September 14, 1918 – The first casualties

The 301st Regiment were engineers but they were not immune to the dangers of war.  On this date, 100 years ago, the regiment suffered its first casualties.  Today I am standing on the hill, on the road  where an explosion (described below) occurred.  Its very pretty here but 100 years ago, there was nothing but devastation…..and wounded Americans.

On the afternoon of September 14, Lieutenant A.E. McDonald, Master Engineer Bennett and twelve men of “E” company became the first casualties of the regiment.  It is not clear just what occurred; there was an explosion, and though the air was filled with vibration, which, with the noise of the trucks and the shouts and orders, tended to deaden all other sound, there was no mistaking the cries of men in pain, and when their comrades approached, the wounded were lying or sitting on the side of the road.

On both sides of the road were large quantities of ammunition of all kinds scattered about in the greatest profusion; German stick grenades, aerial bombs, large piles of 155’s, German 77’s, and French 75’s, gas and high explosives; unexploded shells of our own were lying partly exposed or covered with earth in such a way as to be very dangerous to any one inadvertently kicking them.  Although as careful as possible under the circumstances, it was difficult to move about without stepping on some form of ammunition.  This was a constant menace, particularly at night.

Its not improbably that a “dud” or grenade had become embedded in the road, and when working with picks one of the men had struck the fuse; or it could have been a trap such as the enemy had placed about a hundred yards north of this point.  Whatever form of explosive it was, it was capable of high fragmentation, for practically all of the men in the immediate vicinity were struck.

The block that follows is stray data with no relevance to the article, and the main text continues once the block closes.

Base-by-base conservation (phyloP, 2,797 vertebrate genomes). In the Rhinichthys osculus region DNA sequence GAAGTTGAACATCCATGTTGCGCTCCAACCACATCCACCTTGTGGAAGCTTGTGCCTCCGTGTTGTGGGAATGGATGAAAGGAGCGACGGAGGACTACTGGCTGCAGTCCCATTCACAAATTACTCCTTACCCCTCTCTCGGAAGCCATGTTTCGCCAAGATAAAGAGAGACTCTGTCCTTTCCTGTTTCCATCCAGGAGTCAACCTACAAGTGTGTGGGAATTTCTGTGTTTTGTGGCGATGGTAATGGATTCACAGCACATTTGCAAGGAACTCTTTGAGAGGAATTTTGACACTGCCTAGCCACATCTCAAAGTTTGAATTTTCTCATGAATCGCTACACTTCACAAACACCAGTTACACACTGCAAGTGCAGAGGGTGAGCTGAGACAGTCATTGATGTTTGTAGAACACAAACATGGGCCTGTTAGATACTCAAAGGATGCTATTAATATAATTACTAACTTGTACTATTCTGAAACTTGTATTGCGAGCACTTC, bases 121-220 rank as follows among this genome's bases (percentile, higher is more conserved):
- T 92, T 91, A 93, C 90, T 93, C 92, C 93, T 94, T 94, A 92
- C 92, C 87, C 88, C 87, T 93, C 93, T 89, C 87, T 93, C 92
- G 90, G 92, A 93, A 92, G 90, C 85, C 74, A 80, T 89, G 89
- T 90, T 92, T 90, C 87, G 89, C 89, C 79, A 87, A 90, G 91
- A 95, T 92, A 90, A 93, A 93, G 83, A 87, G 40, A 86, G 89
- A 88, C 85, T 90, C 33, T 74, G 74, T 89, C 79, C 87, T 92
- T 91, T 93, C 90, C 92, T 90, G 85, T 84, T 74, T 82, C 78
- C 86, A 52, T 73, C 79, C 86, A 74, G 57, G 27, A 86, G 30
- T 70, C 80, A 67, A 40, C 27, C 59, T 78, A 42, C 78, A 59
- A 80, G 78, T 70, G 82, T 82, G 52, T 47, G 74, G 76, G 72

Lieutenant McDonald’s right arm was shattered by a splinter and the rest had suffered wounds of a more serious or minor nature.  The most seriously wounded of all was Master Engineer Bennett.  A fragment had entered each breast in almost identically the same place, on both sides of the body, and, piercing the lungs, had made their way out below the shoulder blades in the back.  He was unconscious when he was dressed and weak from the loss of blood.  A pallor settled upon his face and features that foretold the end long before it came.  There were many willing hands that afternoon which rendered first aid to the men who had met with this unfortunate experience.

It is only when one sees, being carried away, men whom they have known and associated with the better part of their military training victims of the fate of the war, that they realize the real, vital seriousness of the moment.  Any number of wounded had been seen by now, but with a different degree of understanding from that with which the tragedy of that afternoon was viewed.  These were men of our regiment who had been made to suffer.  The cries of pain came from the lips that had known only to joke and laugh before.  They had not even been given a chance to prove that they were worthy of all confidence; they had been stricken down while on their work.

–  The Three Hundred and First Engineers – A History 1917-1920

Master Engineer Michael Bennett died of his wounds at an American hospital near Toul, France on September 25, 11 days after the blast on the Flirey road.  I visited the ‘Bennett Delta’ in Medford, Massachusetts in 2017.  It is a tribute his family built in his memory.

I was able to contact some of Bennett’s relatives who told me he had been an unusually tall man. He was very intelligent and destined for a great life. The blast on this hill 100 years ago today is yet another tragedy of that miserable war.

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